Strategies from Clients on Vacationing with an Eating Disorder
A primary focus during sessions with clients in the weeks leading up to summer are surrounded by conversation about vacation preparation.
1. Plan ahead.
- Will you be renting a house? Will you be cooking some dinners at home or going out to eat for most/all meals?
- What type of cuisine will be available? Will it be mostly “safe” foods or “challenge” foods?
- How active will you be on this trip? Is it important to pack extra snacks?
2. Food Challenge.
Depending on where you are in recovery, this also may be a good opportunity to set a goal to complete a food challenge. Perhaps trying a food you have not tried in a while. Go to a restaurant. Even considering letting someone else prepare a meal for you could be a challenge to accept while on vacation. Talk to your dietitian to see what makes sense for you and your recovery. This change in routine may be a good time to try something new.
3. Prepare Fun Activities.Before going on the trip, talk to others involved about some things you want to do while there. Plan some activities that you would enjoy doing. Plan events that will allow you to have some fun outside of what may be stressful meals. For example, if it’s a beach vacation, you may not enjoy laying on the beach everyday. Research the area and see if there is a day where you can find an activity everyone may enjoy. There are always other ways to enjoy time with family. Play games! Go putt putt golfing. Drive go-karts. Shop. Go on a hot-air balloon ride. Go parasailing. These fun activities will help to reinforce the reason we are here- and that is to enjoy time away spent with the ones we love!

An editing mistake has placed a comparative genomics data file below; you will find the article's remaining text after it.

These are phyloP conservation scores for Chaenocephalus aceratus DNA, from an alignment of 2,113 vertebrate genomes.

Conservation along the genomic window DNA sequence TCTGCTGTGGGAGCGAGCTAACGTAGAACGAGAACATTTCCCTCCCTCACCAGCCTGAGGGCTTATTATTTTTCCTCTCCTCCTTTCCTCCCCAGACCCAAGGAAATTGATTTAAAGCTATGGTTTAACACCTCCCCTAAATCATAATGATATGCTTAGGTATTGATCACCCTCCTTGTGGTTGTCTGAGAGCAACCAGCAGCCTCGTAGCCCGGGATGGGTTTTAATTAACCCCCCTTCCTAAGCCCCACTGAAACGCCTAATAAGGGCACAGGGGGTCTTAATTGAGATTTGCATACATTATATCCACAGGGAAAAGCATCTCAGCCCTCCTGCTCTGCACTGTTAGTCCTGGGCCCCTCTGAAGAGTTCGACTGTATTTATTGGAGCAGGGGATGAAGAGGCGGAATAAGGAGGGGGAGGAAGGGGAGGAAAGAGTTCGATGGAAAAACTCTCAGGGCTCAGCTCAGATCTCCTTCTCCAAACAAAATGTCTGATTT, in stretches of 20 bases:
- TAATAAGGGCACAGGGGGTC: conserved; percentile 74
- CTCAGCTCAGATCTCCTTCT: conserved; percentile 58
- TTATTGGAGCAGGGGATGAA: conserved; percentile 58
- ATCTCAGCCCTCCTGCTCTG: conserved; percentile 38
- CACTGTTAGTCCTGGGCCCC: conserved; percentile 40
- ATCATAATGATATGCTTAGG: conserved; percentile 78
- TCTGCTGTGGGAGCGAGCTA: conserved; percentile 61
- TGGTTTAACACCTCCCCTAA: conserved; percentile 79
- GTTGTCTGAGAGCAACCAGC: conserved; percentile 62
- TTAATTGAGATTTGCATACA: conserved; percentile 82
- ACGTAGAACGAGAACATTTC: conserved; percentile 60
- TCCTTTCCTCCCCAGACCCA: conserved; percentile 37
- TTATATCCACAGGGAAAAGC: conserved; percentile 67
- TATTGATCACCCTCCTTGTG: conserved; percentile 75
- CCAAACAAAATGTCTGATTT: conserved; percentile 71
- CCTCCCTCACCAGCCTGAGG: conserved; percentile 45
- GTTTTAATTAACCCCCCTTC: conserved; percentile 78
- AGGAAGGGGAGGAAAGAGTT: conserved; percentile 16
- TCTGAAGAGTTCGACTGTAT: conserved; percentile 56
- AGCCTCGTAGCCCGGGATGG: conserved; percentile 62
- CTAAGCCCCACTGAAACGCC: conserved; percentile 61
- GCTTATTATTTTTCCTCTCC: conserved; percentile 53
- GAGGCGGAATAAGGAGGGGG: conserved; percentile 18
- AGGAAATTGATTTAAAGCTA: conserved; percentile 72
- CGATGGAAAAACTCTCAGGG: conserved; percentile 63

4. Pack comfortable clothing.
Make sure to pack clothes and bathing suites that feel good, make you smile and fit comfortably. This is a time to relax! Use the time to focus on the ones we love who are around us.
4. Bring projects to work on and books to read.
Make sure to block off some time to decompress by yourself, if this is something you enjoy. Time alone is always a good time to process. Take a little time to breathe and prepare for more time with the family. This is especially important if you are sharing a house or hotel with other people. If you thrive on having time alone and down-time have a few options you can do. Read a good book. Use a coloring book. Listen to some music. Work on any sort of project that makes you happy.
6. Set an intention for the trip.
Setting an intention for a trip provides purpose and focus to what there is to appreciate and receive from the time away. Perhaps an intention might be to spend time with a family member you are not able to see often. Practice meditation. Try something new. Create lasting memories. Focus on thankfulness during this time. Whatever the goal of the trip may be, discuss with your treatment team ahead of time and create a visual list that you can bring with you. Read it each morning to help set focus for the day. Journaling may also help to refocus and jot down thoughts about how each day has been during the trip.
7. Reach out for support.
Let your treatment team, friends and family know how they can help you while you take a vacation. Have a conversation with your spouse, mom or dad about how they can best help you if you run into any challenges during the time away. Having a strategy in place ahead of time can help tremendously if you struggle while you are there. By putting these practical tips into place, it makes for difficult situations to be so much more enjoyable while away!
If you desire any additional support and encouragement while preparing for vacation, please click here or call (240)-670-4675 to schedule an appointment today!
Blog originally written by Kait Fortunao Greenberg, CEDRD, RDN, LDN. Edits by Alex Raymond, RDN, LDN and Kara Meyer, Student intern